Brix, J. (2020) Interorganizational Learning: Where are we now and where is research taking us? Call
for papers by the Learning Organization. Emerald Publishing.
Ćulum, B., Rončević, N., & Ledić, J. (2008) Wicked problems in public policy. Public Policy 3(2): 101-118.
Gulikers, J., & Oonk, C. J. S. (2019) Towards a Rubric for Stimulating and Evaluating Sustainable
Learning. Sustainability 11(4): 969. doi:10.3390/su11040969.
Head, B. W. (2008) Wicked problems in public policy, Public Policy, 3(2), 101-118.
Huxham, C., & Vangen, S. (2000). Ambiguity, complexity and dynamics in the membership of
collaboration. Human Relations, 53 (6), 771-806.
Jongbloed, B., Enders, J., & Salerno, C. (2008) Higher education and its communities: Interconnections,
interdependencies and a research agenda. Higher Education, Vol. 56, p. 303-324.
Koppenjan, J. F. M., & Klijn, E.H. (2004) Managing uncertainties in networks: a network approach to
problem solving and decision making. London: Routledge.
Neubert J., Lans, T., Mustafic, M., Greiff, S., & Ederer, P. (2017) Complex Problem-Solving in a Changing
World: Bridging Domain-Specific and Transversal Competence Demands in Vocational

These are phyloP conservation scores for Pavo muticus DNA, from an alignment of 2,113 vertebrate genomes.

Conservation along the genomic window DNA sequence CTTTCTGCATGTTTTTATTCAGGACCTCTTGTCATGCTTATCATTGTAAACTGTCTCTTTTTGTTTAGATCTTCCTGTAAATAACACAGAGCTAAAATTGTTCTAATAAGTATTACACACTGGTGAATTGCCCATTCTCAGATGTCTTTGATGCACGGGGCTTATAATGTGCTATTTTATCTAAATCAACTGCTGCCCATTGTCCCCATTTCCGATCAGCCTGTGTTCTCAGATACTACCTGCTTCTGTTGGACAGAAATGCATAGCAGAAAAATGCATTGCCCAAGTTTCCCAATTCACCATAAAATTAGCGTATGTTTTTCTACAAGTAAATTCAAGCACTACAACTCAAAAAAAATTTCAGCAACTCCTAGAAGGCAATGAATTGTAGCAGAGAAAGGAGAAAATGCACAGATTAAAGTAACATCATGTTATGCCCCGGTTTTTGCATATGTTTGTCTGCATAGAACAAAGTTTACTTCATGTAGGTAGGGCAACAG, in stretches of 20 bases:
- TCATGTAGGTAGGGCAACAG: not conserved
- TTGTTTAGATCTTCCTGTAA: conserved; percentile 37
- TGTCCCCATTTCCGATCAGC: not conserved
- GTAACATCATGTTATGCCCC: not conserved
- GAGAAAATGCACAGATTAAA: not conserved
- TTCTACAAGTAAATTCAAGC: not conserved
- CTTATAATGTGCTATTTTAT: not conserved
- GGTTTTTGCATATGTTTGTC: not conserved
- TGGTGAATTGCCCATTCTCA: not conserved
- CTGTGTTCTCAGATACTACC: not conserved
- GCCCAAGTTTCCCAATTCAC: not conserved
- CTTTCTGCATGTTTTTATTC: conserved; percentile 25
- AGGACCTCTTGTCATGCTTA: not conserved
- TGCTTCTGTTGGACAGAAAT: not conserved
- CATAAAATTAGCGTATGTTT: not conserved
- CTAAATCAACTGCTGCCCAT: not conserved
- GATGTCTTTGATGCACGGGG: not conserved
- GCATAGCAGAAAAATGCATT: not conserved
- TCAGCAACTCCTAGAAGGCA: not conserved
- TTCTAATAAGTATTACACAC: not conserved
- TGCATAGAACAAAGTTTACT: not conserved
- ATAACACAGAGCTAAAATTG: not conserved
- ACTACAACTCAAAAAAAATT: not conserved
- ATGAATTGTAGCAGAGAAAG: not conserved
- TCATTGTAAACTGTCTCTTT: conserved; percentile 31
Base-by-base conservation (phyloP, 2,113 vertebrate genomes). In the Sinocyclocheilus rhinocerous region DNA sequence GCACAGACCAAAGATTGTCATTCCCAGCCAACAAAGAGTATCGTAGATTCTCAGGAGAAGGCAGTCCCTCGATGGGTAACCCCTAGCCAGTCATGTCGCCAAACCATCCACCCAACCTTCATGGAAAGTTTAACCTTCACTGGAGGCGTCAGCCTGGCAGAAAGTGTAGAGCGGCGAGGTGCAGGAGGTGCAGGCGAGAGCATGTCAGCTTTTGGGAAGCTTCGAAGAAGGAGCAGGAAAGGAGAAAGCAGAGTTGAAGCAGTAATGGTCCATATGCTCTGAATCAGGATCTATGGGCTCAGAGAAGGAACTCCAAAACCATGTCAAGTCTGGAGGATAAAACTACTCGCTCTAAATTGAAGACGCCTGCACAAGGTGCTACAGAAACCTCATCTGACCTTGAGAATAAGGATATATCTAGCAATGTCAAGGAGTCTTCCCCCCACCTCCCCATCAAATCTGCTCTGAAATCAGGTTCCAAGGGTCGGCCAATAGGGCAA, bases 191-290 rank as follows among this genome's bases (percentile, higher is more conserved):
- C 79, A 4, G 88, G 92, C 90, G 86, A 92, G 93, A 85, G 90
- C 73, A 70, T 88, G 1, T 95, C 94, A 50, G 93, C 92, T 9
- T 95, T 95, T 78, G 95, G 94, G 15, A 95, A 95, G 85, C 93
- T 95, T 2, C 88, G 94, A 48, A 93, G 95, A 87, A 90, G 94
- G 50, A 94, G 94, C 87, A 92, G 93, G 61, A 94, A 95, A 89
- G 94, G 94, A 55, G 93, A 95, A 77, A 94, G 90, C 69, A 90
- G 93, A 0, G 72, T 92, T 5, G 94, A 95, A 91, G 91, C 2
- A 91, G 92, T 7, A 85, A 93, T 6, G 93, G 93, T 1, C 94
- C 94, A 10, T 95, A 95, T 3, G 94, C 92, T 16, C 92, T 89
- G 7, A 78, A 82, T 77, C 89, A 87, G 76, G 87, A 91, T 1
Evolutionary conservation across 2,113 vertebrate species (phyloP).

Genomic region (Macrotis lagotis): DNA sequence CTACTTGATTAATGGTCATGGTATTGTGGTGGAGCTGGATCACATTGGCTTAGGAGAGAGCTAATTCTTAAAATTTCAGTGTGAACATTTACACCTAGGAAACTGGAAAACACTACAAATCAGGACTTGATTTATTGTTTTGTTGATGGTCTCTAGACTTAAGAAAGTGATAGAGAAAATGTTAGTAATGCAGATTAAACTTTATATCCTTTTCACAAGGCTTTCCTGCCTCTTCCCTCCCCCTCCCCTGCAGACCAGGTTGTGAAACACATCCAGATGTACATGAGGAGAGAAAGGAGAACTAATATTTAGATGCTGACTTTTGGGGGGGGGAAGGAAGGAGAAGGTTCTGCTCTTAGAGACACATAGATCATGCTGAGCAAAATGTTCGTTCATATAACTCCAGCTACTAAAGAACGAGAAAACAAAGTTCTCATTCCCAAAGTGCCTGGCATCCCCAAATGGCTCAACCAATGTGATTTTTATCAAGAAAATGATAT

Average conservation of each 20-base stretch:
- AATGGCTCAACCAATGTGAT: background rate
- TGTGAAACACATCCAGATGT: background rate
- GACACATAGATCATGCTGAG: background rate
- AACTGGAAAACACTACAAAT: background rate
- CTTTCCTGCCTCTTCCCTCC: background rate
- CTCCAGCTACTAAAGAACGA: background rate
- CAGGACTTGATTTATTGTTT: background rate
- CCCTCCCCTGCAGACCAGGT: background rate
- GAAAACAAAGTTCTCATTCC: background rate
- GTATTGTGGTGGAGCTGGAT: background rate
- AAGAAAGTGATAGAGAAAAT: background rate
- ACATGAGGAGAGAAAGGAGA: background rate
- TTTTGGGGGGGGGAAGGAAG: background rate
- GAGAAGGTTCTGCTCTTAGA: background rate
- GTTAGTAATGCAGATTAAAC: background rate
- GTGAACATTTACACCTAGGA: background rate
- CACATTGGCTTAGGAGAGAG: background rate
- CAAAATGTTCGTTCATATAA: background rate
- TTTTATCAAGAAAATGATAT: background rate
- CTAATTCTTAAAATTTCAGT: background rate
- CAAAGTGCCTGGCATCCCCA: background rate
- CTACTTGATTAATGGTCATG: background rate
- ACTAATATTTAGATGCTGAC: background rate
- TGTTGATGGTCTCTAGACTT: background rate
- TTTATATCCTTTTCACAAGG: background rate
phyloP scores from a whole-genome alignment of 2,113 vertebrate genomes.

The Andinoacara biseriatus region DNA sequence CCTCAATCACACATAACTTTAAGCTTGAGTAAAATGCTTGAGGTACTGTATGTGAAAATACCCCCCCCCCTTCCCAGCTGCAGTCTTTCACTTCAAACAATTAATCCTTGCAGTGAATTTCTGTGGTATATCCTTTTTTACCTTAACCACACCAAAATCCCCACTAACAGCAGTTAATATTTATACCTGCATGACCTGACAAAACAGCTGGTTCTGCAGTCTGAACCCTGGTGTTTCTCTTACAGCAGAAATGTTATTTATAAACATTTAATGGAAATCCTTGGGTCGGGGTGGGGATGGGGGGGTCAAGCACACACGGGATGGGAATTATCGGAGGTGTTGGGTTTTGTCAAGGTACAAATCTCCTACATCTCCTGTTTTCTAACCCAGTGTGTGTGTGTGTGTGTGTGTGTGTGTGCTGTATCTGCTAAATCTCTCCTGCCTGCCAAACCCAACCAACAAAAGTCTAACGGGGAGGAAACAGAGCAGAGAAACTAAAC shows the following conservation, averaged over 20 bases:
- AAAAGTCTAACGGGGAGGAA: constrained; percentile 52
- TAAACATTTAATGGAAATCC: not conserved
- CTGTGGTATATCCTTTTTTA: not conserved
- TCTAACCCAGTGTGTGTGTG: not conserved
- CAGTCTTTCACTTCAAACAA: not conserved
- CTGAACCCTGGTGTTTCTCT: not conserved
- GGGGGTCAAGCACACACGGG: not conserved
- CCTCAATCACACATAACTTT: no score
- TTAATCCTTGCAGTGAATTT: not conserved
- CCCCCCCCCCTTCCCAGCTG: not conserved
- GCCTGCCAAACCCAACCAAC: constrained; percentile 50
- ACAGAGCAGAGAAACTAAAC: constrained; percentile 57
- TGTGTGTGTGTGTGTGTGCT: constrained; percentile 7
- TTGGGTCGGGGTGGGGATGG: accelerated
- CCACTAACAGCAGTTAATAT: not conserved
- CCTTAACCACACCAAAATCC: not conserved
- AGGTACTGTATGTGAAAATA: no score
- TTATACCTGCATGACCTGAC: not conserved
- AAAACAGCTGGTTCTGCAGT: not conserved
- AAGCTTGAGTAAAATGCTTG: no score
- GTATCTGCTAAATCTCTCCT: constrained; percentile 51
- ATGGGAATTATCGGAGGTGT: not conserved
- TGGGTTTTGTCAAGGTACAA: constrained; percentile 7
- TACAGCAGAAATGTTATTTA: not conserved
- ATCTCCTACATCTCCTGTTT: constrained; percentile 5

Education. In: Mulder M. (eds) Competence-based Vocational and Professional Education.
Technical and Vocational Education and Training: Issues, Concerns and Prospects, vol 23.
Reiner, C., Bekke, H., Hooghiemstra, E., van Mil, T. , de Ruiter, H., & Rullens, L. (2019) Centres of
Expertise: groeibriljant voor excellente samenwerking in het hbo. Eindrapport van commissie
Centres of Expertise.
Veltman, M. E., van Keulen, J., & Voogt, M.J. (2019) Design principles for addressing wicked problems
through boundary crossing in higher professional education.” Journal of Education and Work
32(2): 135-155. doi:10.1080/13639080.2019.1610165.
Veltman, M. E., van Keulen, J., & Voogt, M.J. (2021) Using problems with wicked tendencies as vehicles
for learning in higher professional education: towards coherent curriculum design. The
Curriculum Journal n/a(n/a). doi:10.1002/curj.100
If you have any questions or need further information about this call, feel free to contact us: